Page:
Graeme McDowell has become the latest golfer to pull out of the Rio Olympics, following hot on the heels of Rory McIlroy's decision to miss the tournament in August.
The Irish former U.S. Open champion issued a statement saying his wife was due to give birth a couple of weeks after the Games.
McIlroy withdrew because of fears over the Zika virus which can cause birth defects.
"I woke yesterday morning to the news that Rory McIlroy had withdrawn from the Irish Olympic Golf team, putting me in line for an automatic spot on the team," McDowell said in a statement.
"As many within golf will know my wife Kristin is pregnant and is due to have our second child just a couple of weeks after the Olympic Golf competition concludes.
"I made the decision many months ago, before I was on the team, that I would not play or travel outside the U.S., where I and my family live, in the weeks running up to the birth."
However Padraig Harrington has stepped up for Ireland saying "it would be a huge honour for me to represent Ireland at the Olympic Games, having played an active role in golf's bid to be re-included in the Olympic Games programme," said Harrington, a three times major champion, in a statement.
McDowell's decision left Harrington as next in line, based on current ranking points.
"I will work very hard over the next few weeks to achieve this selection," he said in a statement issued by the Olympic Council of Ireland.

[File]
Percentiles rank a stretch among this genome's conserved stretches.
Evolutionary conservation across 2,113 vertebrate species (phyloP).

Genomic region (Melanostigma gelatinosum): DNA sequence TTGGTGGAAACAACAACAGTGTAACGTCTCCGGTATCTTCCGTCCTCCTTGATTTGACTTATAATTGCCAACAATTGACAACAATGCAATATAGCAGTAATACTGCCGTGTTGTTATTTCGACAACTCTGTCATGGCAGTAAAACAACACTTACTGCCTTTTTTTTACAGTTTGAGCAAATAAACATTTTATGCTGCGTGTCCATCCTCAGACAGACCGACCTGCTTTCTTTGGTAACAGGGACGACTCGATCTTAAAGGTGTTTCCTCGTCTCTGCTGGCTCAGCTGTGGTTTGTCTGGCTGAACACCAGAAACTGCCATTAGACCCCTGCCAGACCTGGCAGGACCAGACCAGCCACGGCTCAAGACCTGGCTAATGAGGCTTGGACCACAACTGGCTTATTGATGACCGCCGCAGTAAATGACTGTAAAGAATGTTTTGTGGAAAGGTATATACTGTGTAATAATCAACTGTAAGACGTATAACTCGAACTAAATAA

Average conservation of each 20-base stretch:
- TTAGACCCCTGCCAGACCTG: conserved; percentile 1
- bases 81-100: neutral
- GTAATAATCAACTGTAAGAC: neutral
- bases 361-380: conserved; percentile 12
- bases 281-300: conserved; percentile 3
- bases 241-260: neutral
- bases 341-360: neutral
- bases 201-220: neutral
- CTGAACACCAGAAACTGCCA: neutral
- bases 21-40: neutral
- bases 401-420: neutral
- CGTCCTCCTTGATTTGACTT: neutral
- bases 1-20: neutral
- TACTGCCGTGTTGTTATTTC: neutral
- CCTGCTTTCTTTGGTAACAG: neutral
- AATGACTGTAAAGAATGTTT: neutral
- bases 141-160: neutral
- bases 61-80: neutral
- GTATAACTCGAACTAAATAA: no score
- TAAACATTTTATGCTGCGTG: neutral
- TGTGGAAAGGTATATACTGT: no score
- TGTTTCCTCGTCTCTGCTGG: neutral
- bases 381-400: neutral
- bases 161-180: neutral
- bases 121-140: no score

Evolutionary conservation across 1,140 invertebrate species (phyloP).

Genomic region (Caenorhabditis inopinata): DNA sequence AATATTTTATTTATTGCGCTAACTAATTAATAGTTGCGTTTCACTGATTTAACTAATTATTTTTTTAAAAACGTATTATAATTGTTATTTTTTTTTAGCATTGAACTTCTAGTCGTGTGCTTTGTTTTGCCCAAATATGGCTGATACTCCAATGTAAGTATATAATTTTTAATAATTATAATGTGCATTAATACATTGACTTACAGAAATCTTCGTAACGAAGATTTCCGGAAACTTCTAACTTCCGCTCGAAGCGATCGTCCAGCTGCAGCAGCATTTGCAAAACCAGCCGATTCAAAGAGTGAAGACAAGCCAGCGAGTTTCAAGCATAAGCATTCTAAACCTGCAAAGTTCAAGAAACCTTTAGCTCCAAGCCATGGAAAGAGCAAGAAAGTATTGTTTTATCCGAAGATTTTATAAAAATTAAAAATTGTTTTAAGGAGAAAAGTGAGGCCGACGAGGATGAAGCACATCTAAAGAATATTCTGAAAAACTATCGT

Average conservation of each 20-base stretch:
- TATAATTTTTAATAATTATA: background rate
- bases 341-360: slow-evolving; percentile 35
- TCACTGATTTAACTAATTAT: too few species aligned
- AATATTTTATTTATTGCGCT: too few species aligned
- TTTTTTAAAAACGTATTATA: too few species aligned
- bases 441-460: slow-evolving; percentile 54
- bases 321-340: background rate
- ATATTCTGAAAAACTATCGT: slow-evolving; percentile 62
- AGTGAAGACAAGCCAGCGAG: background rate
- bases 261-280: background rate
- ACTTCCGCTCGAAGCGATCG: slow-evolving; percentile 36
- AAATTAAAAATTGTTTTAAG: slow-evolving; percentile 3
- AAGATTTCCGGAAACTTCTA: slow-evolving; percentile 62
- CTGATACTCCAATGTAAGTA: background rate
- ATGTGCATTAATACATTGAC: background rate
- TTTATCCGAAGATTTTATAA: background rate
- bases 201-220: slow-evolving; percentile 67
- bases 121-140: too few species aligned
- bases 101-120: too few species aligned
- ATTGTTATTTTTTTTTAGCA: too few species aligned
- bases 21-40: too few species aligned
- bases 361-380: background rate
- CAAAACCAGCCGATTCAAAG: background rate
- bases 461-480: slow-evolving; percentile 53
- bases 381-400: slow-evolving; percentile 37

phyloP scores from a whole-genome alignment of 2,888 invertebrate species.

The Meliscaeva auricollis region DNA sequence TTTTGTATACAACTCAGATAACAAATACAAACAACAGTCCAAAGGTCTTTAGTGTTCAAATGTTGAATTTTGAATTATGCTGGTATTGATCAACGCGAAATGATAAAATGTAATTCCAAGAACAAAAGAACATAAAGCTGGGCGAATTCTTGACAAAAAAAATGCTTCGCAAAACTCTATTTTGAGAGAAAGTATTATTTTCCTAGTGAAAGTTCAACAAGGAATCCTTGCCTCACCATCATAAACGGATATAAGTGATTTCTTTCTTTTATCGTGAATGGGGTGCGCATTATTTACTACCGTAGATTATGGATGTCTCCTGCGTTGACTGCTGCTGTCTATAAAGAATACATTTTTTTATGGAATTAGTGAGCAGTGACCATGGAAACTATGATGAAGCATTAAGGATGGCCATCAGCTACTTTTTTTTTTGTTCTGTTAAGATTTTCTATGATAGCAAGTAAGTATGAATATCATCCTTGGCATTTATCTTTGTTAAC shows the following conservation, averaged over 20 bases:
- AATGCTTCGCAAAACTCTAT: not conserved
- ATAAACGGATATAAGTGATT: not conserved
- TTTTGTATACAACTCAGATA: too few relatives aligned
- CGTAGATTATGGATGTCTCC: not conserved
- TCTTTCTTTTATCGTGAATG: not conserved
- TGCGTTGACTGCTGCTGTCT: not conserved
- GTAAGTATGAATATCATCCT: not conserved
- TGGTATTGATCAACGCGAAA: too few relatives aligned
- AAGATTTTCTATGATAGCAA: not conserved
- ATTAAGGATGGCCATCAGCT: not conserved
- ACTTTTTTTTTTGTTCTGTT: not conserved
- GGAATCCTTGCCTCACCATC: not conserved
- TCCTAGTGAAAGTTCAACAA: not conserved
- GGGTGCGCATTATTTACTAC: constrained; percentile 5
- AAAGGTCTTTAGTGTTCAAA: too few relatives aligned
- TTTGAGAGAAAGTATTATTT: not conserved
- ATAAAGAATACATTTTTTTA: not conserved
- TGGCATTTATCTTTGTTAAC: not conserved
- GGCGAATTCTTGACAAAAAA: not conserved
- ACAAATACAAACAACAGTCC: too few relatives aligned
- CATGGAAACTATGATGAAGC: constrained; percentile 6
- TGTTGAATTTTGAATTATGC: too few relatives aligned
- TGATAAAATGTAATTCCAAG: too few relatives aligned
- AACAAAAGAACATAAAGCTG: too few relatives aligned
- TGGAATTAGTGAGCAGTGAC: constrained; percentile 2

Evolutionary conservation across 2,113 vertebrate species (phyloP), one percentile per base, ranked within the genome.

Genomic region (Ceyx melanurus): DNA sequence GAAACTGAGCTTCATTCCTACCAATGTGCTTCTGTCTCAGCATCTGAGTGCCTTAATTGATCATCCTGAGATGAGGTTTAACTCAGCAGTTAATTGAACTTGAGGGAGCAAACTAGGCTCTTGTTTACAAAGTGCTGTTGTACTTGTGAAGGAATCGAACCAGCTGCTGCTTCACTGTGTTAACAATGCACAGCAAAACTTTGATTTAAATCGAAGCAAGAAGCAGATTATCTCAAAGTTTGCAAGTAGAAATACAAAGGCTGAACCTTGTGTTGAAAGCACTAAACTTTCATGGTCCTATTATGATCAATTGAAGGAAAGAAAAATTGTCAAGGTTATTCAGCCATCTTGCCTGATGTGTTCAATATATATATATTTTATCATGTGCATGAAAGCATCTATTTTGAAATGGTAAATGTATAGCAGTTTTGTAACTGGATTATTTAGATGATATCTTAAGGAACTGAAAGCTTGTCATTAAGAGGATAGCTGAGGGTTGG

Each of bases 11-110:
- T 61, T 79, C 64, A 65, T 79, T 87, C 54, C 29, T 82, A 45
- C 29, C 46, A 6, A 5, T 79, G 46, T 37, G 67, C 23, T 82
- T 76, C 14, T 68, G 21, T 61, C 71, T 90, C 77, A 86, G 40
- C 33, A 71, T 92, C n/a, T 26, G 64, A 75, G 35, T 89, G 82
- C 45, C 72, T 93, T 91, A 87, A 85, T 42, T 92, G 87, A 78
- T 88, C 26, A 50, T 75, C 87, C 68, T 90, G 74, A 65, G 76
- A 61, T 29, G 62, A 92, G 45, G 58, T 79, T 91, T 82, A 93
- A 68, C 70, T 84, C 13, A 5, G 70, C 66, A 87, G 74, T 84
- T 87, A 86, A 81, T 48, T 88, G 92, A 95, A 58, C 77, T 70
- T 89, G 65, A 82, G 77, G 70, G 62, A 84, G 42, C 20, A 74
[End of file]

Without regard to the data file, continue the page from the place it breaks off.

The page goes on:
The Irish golf team will be announced next month, with Shane Lowry sure to be one of the players.
The International Golf Federation said it was disappointed but recognised the "unique circumstances" McDowell faced.
The two Northern Irishmen join a growing list of players deciding not to go to Brazil.
Fiji's Vijay Singh, Australia's Marc Leishman and South Africa's former Masters champion Charl Schwartzel have all pulled out of the Olympics due to concerns over Zika.
Australian world number eight Adam Scott and South Africa's world number 14 Louis Oosthuizen have also opted out for scheduling reasons.
U.S. health officials have concluded that Zika infections in pregnant women can cause microcephaly, a birth defect marked by small head size that can lead to severe developmental problems in babies.
The World Health Organization has said there is strong scientific consensus that Zika can also cause Guillain-Barre, a rare neurological syndrome that causes temporary paralysis in adults.